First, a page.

|5 Things You Need to Know About Exclusion Fouls in Water Polo|
1. Know Your Fouls
Originally played in rivers and lakes, water polo started with very few rules and regulations. Once water polo caught on and became a more organized sport in the early 1900s, penalties and rules were defined. A big part of understanding water polo is understanding the fouls and repercussions for those fouls. Ordinary fouls are for minor things and result in the opposing team getting possession of the ball and getting a free throw. Exclusion fouls, however, are more serious fouls, which result in the player being removed from the game for a period of time or permanently, in some cases.
2. Fouls That Leave You Excluded
Fouls are a big part of water polo, even to the point of creating strategies to get the players from the opposing team to commit fouls. The advantage of this tactic is either receiving the ball or eliminating a player for a period of time. Players who commit an exclusion foul are removed from the game for 20 seconds or until someone scores a goal. Exclusion fouls are given out for the following reasons: pulling, sinking or holding another player; splashing another player in the face; interfering with a corner throw, free throw or goal throw; distracting a referee or being disrespectful; using obscene or insulting language; committing an ordinary foul while the ball is not in play; or kicking or hitting another player.
3. Perks for the Opposing Team
When a referee slaps a water polo player with an exclusion foul, it becomes a strategic advantage for the opposing team. They receive possession of the ball and get a free throw due to the foul. Also, because players receiving exclusion fouls are removed from the game for a period of time, the opposing team continues to play with one extra player. Teams often use the removal of a player to change their strategy since they have a one-man advantage. Goals are often scored after the referee assesses an exclusion foul.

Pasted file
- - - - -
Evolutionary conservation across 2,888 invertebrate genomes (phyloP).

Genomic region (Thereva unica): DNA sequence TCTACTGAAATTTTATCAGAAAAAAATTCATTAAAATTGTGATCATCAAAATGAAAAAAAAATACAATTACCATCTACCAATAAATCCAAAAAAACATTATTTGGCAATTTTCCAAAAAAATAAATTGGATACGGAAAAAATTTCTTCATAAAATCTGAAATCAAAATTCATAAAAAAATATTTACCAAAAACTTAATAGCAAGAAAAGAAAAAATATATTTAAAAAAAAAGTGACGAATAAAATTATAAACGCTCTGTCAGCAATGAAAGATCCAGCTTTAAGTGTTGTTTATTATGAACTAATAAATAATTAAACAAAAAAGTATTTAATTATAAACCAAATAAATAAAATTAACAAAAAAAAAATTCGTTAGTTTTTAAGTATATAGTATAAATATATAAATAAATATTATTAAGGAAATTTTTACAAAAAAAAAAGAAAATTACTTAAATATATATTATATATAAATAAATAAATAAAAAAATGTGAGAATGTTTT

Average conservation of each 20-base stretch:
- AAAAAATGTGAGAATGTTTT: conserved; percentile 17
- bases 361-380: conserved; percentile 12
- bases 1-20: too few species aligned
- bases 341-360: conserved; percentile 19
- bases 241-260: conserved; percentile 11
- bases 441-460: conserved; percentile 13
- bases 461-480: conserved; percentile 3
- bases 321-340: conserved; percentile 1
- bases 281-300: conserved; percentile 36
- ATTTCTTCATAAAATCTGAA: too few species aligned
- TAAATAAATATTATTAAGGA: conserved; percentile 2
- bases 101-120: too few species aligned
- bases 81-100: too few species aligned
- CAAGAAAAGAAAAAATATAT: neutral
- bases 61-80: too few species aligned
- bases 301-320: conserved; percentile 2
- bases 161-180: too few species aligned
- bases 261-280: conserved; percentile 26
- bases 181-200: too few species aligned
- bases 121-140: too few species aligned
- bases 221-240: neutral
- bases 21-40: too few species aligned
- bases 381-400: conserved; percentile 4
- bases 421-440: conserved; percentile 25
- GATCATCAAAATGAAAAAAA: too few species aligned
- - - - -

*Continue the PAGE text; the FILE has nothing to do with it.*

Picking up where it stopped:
4. They Take It Personally
Exclusion fouls are one type of foul that water polo rules label as personal fouls. A player can rack up personal fouls from committing exclusion fouls or penalty fouls, such as pushing the ball under water inside the 4 meter area or hitting the ball with a clenched fist. Personal fouls are recorded throughout the game, and any player who receives three personal fouls is no longer permitted to play. A substitute player can join the game after the penalty time is complete.
5. A Major Downer
Exclusion fouls usually receive a 20 -ype of exclusion foul that result in the immediate removal of a player from the game. These fouls include violence toward other players, refusal to listen to the referee or committing three exclusion fouls throughout the game.
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